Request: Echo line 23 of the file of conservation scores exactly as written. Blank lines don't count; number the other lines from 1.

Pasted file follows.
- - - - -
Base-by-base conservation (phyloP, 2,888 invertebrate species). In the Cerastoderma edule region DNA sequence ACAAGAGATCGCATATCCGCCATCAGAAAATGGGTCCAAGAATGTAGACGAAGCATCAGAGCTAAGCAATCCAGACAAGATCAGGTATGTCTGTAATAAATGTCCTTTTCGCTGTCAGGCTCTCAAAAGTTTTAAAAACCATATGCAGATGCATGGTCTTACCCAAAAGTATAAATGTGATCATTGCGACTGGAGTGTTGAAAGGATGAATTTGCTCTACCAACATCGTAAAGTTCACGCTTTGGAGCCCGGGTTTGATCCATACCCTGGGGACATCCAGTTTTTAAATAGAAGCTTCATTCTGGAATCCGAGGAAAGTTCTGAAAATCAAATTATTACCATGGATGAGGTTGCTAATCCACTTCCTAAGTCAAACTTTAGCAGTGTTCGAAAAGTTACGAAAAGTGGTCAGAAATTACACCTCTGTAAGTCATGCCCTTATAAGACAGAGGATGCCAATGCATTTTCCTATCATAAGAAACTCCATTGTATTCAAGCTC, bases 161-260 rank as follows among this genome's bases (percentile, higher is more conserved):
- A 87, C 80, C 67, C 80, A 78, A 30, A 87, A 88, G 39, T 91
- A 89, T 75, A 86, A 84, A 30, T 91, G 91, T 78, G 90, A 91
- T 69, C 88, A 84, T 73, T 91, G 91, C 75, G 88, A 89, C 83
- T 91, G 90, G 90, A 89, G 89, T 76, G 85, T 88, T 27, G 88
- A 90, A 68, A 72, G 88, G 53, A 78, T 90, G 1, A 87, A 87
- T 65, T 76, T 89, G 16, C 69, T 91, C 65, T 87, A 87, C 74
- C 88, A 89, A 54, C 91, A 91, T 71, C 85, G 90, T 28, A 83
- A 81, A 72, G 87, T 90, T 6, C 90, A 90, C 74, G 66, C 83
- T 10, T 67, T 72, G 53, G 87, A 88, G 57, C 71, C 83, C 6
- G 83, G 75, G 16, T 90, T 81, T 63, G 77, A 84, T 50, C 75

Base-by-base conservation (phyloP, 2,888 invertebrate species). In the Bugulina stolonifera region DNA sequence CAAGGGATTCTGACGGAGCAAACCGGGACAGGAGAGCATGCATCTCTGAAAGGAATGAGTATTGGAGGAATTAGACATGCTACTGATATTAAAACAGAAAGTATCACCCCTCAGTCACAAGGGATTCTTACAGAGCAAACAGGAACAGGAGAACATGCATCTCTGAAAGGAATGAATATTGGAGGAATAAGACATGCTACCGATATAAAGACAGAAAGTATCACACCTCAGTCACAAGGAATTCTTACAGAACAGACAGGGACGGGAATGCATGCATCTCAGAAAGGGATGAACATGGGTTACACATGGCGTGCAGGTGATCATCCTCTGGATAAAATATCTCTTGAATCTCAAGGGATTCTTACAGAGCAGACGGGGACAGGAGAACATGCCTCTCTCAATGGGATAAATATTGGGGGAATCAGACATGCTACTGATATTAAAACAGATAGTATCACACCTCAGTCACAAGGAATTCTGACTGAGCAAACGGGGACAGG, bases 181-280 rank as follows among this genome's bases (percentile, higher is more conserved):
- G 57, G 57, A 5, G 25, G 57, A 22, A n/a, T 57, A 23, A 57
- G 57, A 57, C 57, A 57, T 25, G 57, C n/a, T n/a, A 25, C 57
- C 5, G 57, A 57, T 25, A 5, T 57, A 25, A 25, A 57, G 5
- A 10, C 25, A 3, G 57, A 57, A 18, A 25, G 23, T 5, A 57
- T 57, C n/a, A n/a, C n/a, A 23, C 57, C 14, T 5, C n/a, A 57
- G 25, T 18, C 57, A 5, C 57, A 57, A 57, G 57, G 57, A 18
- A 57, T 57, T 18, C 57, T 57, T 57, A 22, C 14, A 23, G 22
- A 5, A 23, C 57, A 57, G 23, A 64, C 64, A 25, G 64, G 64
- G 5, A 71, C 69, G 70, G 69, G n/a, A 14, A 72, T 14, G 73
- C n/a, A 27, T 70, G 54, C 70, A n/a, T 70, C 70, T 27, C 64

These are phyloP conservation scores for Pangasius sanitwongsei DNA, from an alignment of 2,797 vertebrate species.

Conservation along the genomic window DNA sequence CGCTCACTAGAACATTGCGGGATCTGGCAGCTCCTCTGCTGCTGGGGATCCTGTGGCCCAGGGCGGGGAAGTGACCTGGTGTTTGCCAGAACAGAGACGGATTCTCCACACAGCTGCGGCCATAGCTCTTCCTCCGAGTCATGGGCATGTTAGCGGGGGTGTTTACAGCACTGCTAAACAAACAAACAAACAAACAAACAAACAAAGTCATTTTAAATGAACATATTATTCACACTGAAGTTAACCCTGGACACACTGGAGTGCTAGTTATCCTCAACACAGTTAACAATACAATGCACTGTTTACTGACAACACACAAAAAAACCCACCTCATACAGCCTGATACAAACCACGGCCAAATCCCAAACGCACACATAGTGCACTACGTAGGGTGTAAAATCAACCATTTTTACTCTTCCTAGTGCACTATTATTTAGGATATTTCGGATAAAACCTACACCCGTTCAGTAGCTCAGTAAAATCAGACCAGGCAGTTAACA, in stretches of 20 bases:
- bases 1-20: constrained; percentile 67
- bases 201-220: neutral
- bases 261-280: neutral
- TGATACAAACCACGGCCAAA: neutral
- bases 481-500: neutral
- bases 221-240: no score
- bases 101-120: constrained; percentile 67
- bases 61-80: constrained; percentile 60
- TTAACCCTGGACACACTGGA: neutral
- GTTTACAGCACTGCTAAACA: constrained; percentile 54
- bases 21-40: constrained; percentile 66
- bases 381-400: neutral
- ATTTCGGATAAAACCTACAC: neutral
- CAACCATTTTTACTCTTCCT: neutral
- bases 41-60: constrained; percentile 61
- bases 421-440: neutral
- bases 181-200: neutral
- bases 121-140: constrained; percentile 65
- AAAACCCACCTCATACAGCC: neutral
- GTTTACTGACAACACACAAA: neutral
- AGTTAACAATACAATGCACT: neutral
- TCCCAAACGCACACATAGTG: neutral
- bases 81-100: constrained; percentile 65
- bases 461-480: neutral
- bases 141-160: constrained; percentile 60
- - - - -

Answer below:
These are phyloP conservation scores for Pangasius sanitwongsei DNA, from an alignment of 2,797 vertebrate species.